Kevin Cooney is in his 18th season as head coach at Florida Atlantic
University of the Atlantic Sun Conference and 22nd overall. A former pitching
star at Montclair State, Cooney has led FAU to an average of 46 wins per season
the past six years. He as guided the Blue Wave to a 273-106 record and five NCAA
Regionals in the past six years. This is the second year he has offered his thoughts on
baseball - and other things - for CollegeBaseballInsider.com.
March 13, 2005
The Presidents of the Atlantic Sun Conference finally legitimatized our
baseball conference. Until this year, we were mandated to play a single game and
a seven-inning doubleheader as the format of a conference series. Since 1999,
the baseball coaches fought to create a series of three nine-inning games. The
proposal had the support of the Athletic Directors on two different occasions,
only to see the Presidents veto the change.
But this past Spring, the change was made. All games would be nine innings.
The series could be played over three days, but if a school insisted on a
two-day format, the doubleheader would take precedence. But they would be two
nine inning games.
This makes for a long day, but as Jay Bergman once said, "More games are won
or lost in the eighth and ninth than any other time of a game."
The advantage in a seven-inning game is that your bullpen isn't much of a
factor. Teams can run out two good starters and have a great chance of winning a
series. A nine-inning game puts more emphasis on a team's pitching depth and on
its bullpen. Most coaches would agree that the shorter game helps the weaker
I always hated seven-inning games. It seems as though the pressure to score
is on you right from the start. The shorter game seems to really change the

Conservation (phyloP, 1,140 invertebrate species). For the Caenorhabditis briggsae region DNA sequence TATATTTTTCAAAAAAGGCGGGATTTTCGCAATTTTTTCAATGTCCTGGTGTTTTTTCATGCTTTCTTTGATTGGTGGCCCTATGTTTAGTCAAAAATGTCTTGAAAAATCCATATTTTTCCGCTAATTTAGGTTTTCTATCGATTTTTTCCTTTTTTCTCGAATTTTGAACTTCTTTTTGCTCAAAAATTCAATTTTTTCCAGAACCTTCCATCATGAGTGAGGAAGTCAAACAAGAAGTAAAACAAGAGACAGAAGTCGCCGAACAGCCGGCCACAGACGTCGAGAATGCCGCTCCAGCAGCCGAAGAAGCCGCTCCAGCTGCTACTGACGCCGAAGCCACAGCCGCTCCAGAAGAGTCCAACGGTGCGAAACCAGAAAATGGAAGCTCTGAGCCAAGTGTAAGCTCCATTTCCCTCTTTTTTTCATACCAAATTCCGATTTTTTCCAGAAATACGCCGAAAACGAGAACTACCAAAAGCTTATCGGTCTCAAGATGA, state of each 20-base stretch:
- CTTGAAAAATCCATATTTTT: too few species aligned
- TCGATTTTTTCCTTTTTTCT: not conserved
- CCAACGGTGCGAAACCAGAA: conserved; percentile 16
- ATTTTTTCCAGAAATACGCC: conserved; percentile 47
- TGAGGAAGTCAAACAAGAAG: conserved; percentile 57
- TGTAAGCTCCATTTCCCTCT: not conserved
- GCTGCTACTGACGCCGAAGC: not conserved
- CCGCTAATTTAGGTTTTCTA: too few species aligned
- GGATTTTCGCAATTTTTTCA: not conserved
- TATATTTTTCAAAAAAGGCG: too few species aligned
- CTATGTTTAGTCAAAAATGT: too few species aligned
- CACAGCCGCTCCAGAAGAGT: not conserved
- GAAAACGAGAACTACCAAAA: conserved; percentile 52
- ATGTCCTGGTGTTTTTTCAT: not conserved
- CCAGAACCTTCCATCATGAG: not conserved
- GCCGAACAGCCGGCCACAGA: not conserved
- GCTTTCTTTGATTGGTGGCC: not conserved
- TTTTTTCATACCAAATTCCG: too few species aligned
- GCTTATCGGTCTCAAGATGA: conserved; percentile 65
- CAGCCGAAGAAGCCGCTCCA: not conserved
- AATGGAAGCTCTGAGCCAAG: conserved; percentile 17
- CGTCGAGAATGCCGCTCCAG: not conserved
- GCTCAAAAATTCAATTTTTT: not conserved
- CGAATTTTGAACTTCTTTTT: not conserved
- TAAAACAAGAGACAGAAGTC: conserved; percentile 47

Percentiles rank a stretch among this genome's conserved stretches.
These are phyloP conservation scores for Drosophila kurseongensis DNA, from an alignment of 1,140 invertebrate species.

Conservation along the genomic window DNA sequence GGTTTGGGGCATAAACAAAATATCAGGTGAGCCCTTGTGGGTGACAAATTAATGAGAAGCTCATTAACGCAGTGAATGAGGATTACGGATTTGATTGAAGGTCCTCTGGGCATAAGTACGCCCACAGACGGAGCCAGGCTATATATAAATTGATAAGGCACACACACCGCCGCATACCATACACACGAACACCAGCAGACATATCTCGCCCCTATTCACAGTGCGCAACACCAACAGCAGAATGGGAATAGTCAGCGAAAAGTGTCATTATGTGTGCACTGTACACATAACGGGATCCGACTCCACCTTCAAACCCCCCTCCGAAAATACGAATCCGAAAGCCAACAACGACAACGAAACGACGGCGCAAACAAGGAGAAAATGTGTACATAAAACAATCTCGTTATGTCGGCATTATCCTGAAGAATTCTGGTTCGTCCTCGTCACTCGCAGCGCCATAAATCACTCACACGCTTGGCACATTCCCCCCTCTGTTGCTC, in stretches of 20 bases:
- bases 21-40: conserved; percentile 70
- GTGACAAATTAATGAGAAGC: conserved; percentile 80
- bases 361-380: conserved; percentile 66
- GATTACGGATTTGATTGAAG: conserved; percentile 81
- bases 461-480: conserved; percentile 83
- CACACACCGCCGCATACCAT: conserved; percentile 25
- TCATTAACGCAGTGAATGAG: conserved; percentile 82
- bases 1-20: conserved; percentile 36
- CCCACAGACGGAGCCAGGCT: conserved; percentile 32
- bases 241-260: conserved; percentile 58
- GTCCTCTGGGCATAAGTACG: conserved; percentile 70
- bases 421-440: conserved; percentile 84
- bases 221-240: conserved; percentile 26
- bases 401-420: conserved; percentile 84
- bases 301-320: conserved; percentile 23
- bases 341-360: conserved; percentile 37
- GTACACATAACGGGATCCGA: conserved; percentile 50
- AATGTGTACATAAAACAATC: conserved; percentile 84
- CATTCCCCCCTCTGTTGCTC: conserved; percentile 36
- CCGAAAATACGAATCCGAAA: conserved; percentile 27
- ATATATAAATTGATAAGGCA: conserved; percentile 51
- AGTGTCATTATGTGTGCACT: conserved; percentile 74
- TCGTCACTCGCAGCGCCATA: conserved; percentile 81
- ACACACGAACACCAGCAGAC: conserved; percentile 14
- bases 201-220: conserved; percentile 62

natural pace of a baseball game. My brain is constantly trying to figure out
what equivalent inning we're in when we're behind in a seven-inning game.
Thank goodness the change is in effect this season. It seems that this team
lives for the eighth and ninth innings. Friday night against Gardner-Webb was no
We were facing GWU pitcher Zach Ward, the pre-season Pitcher of the Year in
the A-Sun Conference. Zach has a 90+ fastball and a sharp, late-breaking
curveball. Runs were going to be scarce. We had Mike Crotta on the mound. Mike's
no slouch; he has evolved into our No. 1 pitcher, and is capable of keeping us
in any game.
Gardner-Webb struck first with a two-run, line-drive homer that just cleared
the fence in left. Our normal right-field wind has been absent lately, thanks to
a slow-moving weather system from the southwest. That ball would normally be an
easy out, as everything hit to left gets held up by the wind.
Thanks to the continued hot hitting of freshman Mike McKenna, we got on the
board in the fourth, and in the fifth, the speed of Mike McBryde saw him reach
first on an infield hit, move to second on an attempted pickoff and score on
Alex Fonseca’s single.
The game was tied.
In the sixth, the Bulldogs struck again. Blake Lalli fisted a bloop single
just over Hutton's head at second, and Ward again had a one-run lead. That score
held up until the eighth.
Yes, the eighth that would not have even been part of the game last year.
It was an inning that coach Tony Fossas called, "the ugliest I have ever
seen," and Tony's seen a few innings.
Jonathan Shapland reached on a hard-hit groundball ruled an error. Chris
Akins then pinch-ran and proceeded to do many things wrong, but managed to score
the tying run. On a failed hit and run, Chris slid safely into second, where he
nearly got picked off on the next play.
Then Bizzaro World began.
Brian Lipman struck out but reached first on a wild pitch. If you've seen
Brian run, you'd realize how bizarre it was. Daniel Cook ran for Lip.
Robbie Widlansky hit a high fly ball to left. Remember the wind?. The player
inserted in left for defense didn't and overran the ball. Akins went back to tag
instead of being halfway, and could only advance to third. Bases loaded nobody
The next pitch got past the catcher, and everyone was screaming go, go! Akins